I would bet that in closed doors, CEOs of many companies would tell Congress to fix the damn system and make us pay more tax, if everyone were forced to follow the same rules. Stop the leakage and loopholes that are benefitting only those who are rich enough to afford the lawyers and accountants who are smart at shifting money around...
    • by AmiMoJo ( 196126 )

      People look at Apple because they were the first to develop the Irish tax dodging scam, and the "Dutch sandwich" to go with it. So if you can figure out how to make Apple pay more tax, you have figured out how to make most companies using similar loopholes pay more tax too. That's why there is a focus on them, they were the first and by being successful have also become the one of worst offenders (Google has overtaken them in some areas now).

      The EU has the right idea. Tax companies based on global revenue r

  • by __aaclcg7560 ( 824291 ) on Friday April 22, 2016 @05:56PM (#51967851)
    If the Woz is paying 50% in taxes, he's doing his finances wrong. Earned income is taxed at the highest rate. Portfolio and passive income is taxed a lower rate. He needs to convert his earned income into portfolio and/or passive income. The less earned income he has, the less in taxes he will pay.
    • If the Woz is paying 50% in taxes, he's doing his finances wrong

      It depends on how he's calculating the 50% claim. There's state and local income taxes. Local property taxes. State and local sales taxes. All that could easily add up to 50%, especially if his primary residence is in a high tax locality like California or New York.
      Also, he may be aware of how corporate income taxes are baked into the prices of all good and services; that pushes pretty much everyone's income to well over 50% going towards taxes.

    • Maybe Woz is just honest enough to do his taxes at face value rather than run around and find every loophole that he can.
      • by schnell ( 163007 )

        Maybe Woz is just honest enough to do his taxes at face value rather than run around and find every loophole that he can.

        The headline should more accurately read, "Man Who Makes Lots of Money and 'Was Never Interested In Money' Says Giving More Money To Government Is Not a Big Deal."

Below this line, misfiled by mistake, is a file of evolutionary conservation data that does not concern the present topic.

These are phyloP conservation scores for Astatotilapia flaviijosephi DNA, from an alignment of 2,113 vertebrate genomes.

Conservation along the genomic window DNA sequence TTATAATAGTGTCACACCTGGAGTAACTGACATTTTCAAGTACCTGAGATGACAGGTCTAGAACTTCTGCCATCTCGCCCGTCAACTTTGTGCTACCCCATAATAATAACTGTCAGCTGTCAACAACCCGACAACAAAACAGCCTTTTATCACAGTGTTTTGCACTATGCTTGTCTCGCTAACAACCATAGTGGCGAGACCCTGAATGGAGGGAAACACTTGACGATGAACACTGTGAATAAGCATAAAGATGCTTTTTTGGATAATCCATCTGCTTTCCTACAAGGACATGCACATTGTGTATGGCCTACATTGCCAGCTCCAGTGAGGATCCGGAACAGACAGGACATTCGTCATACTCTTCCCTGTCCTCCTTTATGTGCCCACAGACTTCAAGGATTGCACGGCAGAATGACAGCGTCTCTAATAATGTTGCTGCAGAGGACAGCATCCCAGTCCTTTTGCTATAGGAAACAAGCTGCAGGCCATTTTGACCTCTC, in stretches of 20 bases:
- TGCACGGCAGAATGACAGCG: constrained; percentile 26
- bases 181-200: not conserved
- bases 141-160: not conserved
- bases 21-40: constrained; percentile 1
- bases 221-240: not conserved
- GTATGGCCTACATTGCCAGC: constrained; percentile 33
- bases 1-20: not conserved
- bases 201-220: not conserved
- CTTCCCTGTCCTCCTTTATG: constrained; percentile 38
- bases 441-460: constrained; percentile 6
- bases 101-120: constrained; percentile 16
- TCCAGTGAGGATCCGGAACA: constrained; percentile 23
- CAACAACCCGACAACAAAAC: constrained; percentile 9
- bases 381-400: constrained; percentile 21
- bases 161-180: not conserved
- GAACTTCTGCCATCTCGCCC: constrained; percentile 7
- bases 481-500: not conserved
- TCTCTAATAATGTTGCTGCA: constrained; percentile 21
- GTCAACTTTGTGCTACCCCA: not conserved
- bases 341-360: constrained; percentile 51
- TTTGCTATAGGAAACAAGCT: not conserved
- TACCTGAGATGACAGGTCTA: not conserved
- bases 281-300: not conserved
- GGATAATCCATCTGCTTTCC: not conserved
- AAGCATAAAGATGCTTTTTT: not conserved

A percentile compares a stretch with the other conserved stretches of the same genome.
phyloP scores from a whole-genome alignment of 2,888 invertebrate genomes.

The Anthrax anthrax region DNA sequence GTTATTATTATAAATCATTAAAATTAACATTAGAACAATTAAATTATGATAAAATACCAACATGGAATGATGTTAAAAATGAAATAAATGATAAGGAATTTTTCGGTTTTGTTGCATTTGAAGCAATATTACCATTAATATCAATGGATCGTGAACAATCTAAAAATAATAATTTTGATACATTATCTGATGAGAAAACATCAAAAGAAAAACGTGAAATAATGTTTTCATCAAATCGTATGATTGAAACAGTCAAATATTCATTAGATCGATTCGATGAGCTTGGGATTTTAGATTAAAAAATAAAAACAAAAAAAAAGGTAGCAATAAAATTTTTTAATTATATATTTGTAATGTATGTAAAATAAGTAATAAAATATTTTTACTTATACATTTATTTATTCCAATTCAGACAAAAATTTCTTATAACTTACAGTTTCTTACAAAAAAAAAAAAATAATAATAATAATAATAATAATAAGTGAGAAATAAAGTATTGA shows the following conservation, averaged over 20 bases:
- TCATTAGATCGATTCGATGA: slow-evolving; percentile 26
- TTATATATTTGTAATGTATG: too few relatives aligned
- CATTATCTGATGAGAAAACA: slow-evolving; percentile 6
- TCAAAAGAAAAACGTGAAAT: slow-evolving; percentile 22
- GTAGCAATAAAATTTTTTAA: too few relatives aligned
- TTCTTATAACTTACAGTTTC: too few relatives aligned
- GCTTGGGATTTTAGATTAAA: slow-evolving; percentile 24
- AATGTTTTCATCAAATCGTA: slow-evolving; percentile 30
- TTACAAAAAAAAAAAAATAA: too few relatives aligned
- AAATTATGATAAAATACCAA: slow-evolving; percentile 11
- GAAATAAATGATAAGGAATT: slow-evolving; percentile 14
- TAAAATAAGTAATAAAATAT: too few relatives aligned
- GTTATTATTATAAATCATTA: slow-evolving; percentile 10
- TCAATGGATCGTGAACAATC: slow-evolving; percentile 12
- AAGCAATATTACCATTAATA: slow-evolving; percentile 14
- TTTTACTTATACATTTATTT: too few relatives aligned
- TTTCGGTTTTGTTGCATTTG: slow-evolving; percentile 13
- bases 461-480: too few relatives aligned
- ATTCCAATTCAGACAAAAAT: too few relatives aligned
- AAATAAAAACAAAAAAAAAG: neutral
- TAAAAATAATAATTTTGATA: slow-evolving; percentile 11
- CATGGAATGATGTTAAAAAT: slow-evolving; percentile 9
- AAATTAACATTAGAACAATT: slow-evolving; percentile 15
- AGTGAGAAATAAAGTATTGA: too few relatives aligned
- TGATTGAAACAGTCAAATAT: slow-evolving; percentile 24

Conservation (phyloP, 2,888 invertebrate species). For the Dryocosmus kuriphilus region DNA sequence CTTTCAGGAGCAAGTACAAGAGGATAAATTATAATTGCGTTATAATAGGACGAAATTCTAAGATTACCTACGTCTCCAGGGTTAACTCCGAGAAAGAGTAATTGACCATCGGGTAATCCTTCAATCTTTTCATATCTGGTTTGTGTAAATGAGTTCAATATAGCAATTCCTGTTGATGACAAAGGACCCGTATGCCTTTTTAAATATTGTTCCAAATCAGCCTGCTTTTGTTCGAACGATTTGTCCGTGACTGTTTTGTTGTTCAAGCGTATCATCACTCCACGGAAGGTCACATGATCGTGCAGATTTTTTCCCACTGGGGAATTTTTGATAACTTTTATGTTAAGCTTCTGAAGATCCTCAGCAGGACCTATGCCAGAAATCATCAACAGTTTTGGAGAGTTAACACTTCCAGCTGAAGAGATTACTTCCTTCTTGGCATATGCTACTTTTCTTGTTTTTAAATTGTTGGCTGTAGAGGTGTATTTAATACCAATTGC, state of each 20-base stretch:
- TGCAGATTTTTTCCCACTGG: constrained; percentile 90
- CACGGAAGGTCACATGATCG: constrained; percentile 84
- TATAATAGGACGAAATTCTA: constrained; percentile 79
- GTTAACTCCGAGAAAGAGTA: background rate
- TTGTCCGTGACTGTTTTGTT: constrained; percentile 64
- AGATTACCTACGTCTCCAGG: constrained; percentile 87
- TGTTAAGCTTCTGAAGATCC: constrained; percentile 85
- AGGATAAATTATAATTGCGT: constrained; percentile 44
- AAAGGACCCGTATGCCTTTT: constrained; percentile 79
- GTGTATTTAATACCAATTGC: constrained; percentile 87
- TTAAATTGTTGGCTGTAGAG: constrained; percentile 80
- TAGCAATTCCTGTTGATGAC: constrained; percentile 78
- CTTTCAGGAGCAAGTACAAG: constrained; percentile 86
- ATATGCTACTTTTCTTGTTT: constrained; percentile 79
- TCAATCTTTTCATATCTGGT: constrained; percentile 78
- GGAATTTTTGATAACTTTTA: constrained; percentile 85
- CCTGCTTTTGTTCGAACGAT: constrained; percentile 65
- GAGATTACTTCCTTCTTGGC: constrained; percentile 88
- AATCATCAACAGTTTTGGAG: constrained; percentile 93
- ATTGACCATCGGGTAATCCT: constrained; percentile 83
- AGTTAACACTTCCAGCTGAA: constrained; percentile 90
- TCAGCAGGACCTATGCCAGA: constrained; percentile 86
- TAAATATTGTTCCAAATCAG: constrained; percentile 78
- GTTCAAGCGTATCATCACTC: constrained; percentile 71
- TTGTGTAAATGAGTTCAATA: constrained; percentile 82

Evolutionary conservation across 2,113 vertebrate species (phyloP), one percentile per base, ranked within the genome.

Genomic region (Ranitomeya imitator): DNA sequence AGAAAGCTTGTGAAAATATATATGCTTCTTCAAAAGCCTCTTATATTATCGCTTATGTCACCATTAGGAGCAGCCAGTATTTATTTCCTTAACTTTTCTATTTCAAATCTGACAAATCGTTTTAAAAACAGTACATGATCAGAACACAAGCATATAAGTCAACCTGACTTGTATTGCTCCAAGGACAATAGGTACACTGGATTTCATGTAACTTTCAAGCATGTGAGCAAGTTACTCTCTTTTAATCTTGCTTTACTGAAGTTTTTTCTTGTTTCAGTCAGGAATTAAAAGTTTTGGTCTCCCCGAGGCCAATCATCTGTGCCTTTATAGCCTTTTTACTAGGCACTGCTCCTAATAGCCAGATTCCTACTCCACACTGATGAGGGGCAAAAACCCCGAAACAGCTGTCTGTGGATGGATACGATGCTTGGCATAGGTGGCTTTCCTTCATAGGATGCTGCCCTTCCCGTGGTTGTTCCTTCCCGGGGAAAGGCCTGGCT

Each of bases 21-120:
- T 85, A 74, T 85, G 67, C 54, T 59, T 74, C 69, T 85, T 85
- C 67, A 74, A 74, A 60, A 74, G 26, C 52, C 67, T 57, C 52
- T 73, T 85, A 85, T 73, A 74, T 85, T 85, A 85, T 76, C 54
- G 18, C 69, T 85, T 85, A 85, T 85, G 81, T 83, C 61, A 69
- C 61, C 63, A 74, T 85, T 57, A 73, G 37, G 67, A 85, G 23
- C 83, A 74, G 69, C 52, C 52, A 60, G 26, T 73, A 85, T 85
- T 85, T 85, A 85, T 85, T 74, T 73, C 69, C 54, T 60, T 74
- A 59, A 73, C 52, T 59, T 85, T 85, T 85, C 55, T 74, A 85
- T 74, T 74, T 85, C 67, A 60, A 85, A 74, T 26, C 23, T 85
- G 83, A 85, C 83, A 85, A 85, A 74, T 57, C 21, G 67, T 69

I love Woz, both as a technologist and an interesting (if sometimes slightly loopy) thinker. But for the rest of us who don't make more money than we know what to do with, yes we are going to try to minimize the amount we have to hand over to the government. I have money but not nearly so much that I would ever forgo taking my entitled tax exempti

        • It seems that a person needs to be an accountant, know an accountant, or have enough to pay for an account in order to take advantage of these progressive tax laws which are supposed to help us all.
    • Obviously Woz can afford a whizbang accountant. Maybe he pays 50 percent because he wants to...
  • by reboot246 ( 623534 ) on Friday April 22, 2016 @05:58PM (#51967885) Homepage
    All they do is pass along the cost of the taxes they're paying to the consumer. In the end, all taxes are paid by individuals, whether directly or hidden in the cost of the products and services they buy.

    Do you actually think that Apple wouldn't simply raise their prices so that their profit margin stayed the same? In what world?
    • by zlives ( 2009072 )

      and this is a perfectly legitimate practice. Business is run for profit, tax shell game is to maximize profit. if the shell game is ended and prices rise, the market (consumer) will decide what is fair price/profit for a product and if they are willing to pay it.

      if apple(whatever else) continues to be profitable despite being taxed, then that defines them as a successful business that has a great product... just like it should be.

    • by frnic ( 98517 )

      Well, actually no, this is the theory, the fact is that the companies charge what the market will bear, and then pay taxes, this is why so many companies migrate to locations with tax shelters or tax deferments etc.

    • by careysub ( 976506 ) on Friday April 22, 2016 @06:23PM (#51968069)

      All they do is pass along the cost of the taxes they're paying to the consumer. In the end, all taxes are paid by individuals, whether directly or hidden in the cost of the products and services they buy.

      Not so. Here is what Conservative economist Bruce Bartlett [nytimes.com] (senior policy roles under Reagan and GHW Bush, and served on the staffs of Reps. Jack Kemp and Ron Paul) has to say about corporate income taxes, and who pays them, ultimately: